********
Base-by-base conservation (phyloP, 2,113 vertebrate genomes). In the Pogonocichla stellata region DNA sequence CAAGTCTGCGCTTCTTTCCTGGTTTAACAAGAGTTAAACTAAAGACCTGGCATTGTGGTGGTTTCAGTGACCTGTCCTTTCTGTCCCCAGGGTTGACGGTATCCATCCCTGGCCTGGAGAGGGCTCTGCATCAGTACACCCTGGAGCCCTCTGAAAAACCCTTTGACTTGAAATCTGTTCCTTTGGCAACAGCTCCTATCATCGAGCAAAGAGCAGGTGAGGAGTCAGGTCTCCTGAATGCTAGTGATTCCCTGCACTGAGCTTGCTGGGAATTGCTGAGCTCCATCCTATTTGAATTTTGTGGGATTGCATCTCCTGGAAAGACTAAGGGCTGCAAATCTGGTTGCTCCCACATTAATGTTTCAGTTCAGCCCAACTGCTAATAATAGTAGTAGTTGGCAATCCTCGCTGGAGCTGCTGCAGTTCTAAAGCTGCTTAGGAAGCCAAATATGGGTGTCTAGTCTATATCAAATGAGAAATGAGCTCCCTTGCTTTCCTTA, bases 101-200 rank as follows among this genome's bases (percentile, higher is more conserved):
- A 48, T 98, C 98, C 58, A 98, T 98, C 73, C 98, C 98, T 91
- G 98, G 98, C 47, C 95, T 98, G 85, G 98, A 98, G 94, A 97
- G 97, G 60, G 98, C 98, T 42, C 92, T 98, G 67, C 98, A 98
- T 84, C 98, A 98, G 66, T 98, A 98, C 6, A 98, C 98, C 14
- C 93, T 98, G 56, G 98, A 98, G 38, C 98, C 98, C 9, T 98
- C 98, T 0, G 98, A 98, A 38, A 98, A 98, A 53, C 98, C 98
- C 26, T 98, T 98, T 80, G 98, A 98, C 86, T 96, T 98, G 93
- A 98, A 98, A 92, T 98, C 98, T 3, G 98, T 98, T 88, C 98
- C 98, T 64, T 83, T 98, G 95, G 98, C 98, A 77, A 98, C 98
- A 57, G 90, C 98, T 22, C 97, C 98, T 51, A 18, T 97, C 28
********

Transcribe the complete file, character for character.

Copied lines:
Base-by-base conservation (phyloP, 2,113 vertebrate genomes). In the Pogonocichla stellata region DNA sequence CAAGTCTGCGCTTCTTTCCTGGTTTAACAAGAGTTAAACTAAAGACCTGGCATTGTGGTGGTTTCAGTGACCTGTCCTTTCTGTCCCCAGGGTTGACGGTATCCATCCCTGGCCTGGAGAGGGCTCTGCATCAGTACACCCTGGAGCCCTCTGAAAAACCCTTTGACTTGAAATCTGTTCCTTTGGCAACAGCTCCTATCATCGAGCAAAGAGCAGGTGAGGAGTCAGGTCTCCTGAATGCTAGTGATTCCCTGCACTGAGCTTGCTGGGAATTGCTGAGCTCCATCCTATTTGAATTTTGTGGGATTGCATCTCCTGGAAAGACTAAGGGCTGCAAATCTGGTTGCTCCCACATTAATGTTTCAGTTCAGCCCAACTGCTAATAATAGTAGTAGTTGGCAATCCTCGCTGGAGCTGCTGCAGTTCTAAAGCTGCTTAGGAAGCCAAATATGGGTGTCTAGTCTATATCAAATGAGAAATGAGCTCCCTTGCTTTCCTTA, bases 101-200 rank as follows among this genome's bases (percentile, higher is more conserved):
- A 48, T 98, C 98, C 58, A 98, T 98, C 73, C 98, C 98, T 91
- G 98, G 98, C 47, C 95, T 98, G 85, G 98, A 98, G 94, A 97
- G 97, G 60, G 98, C 98, T 42, C 92, T 98, G 67, C 98, A 98
- T 84, C 98, A 98, G 66, T 98, A 98, C 6, A 98, C 98, C 14
- C 93, T 98, G 56, G 98, A 98, G 38, C 98, C 98, C 9, T 98
- C 98, T 0, G 98, A 98, A 38, A 98, A 98, A 53, C 98, C 98
- C 26, T 98, T 98, T 80, G 98, A 98, C 86, T 96, T 98, G 93
- A 98, A 98, A 92, T 98, C 98, T 3, G 98, T 98, T 88, C 98
- C 98, T 64, T 83, T 98, G 95, G 98, C 98, A 77, A 98, C 98
- A 57, G 90, C 98, T 22, C 97, C 98, T 51, A 18, T 97, C 28